None of these passages could have been written before the Muhammadan conquest; but the writer, or editor, of the text as it appears in TD, supplies the means of approximating much more closely to the date of his work, in a passage in Chap. 41 of TD, in which he mentions the names of several of his contemporaries (see Chap. XXXIII, 10, 11). Among these, as already noticed, he mentions 'Zâd-sparham son of Yûdân-Yim,' who must have been the writer of the Selections of Zâd-sparam, a translation of which is added as an appendix to the Bundahis in this volume. This writer was the brother of Mânûskîhar son of Yûdân-Yim, who wrote the Dâdistân-i Dînîk 1, and from colophons found in certain MSS. of the Dâdistân (which will be more particularly described in the next section of this introduction) it appears that this Mânûskîhar was

p. xliii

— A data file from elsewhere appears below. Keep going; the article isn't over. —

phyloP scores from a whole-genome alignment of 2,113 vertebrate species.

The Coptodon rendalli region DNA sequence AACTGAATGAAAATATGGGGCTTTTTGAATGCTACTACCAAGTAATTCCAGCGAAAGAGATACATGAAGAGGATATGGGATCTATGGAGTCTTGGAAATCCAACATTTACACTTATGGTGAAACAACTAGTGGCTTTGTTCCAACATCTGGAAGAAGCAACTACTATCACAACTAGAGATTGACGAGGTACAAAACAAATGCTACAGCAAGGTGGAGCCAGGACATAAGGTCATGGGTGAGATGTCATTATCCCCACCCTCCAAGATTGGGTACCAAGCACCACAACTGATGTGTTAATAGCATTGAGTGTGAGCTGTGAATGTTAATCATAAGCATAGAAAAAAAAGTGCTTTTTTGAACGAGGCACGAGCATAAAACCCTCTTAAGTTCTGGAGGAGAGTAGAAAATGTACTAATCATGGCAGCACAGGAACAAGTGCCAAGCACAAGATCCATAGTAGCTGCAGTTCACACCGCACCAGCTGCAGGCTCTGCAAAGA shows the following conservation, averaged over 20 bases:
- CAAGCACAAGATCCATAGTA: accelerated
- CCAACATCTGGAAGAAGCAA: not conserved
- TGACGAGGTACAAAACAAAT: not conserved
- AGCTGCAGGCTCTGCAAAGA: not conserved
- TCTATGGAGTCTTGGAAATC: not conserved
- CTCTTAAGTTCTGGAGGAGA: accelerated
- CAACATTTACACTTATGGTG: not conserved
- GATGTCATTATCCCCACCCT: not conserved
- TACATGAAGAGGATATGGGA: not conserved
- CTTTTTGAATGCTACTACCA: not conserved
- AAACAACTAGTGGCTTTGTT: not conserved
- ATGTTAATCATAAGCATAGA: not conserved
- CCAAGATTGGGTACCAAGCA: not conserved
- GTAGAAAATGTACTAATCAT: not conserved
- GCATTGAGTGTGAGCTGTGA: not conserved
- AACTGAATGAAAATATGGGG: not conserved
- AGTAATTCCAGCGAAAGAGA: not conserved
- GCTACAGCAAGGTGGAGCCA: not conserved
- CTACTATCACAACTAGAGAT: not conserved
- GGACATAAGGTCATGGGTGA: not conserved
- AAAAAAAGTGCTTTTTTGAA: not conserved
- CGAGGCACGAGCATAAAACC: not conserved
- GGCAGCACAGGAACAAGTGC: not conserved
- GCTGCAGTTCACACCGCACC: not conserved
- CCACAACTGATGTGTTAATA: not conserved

high-priest of Pârs and Kîrmân in A.Y. 250 (A.D. 881). This date may, therefore, be taken as a very close approximation to the time at which the Bundahis probably assumed the form we find in TD; but that MS., having been written about 650 years later, can hardly have been copied direct from the original. Whether that original was merely a new edition of an older Pahlavi work, as may be suspected from the simplicity of its language, or whether it was first translated, for the most part, from the Avesta of the Dâmdâd Nask, in the ninth century, we have no means of determining with certainty. Judging, however, from Chap. I, 1, the original Bundahis probably ended with the account of the resurrection (Chap. XXX), and the extra chapters, containing genealogical and chronological details (matters not mentioned in Chap. I, 1), together with all allusions to the Arabs, were probably added by the revising editor in the ninth century. The last, or chronological, chapter may even have been added at a later date.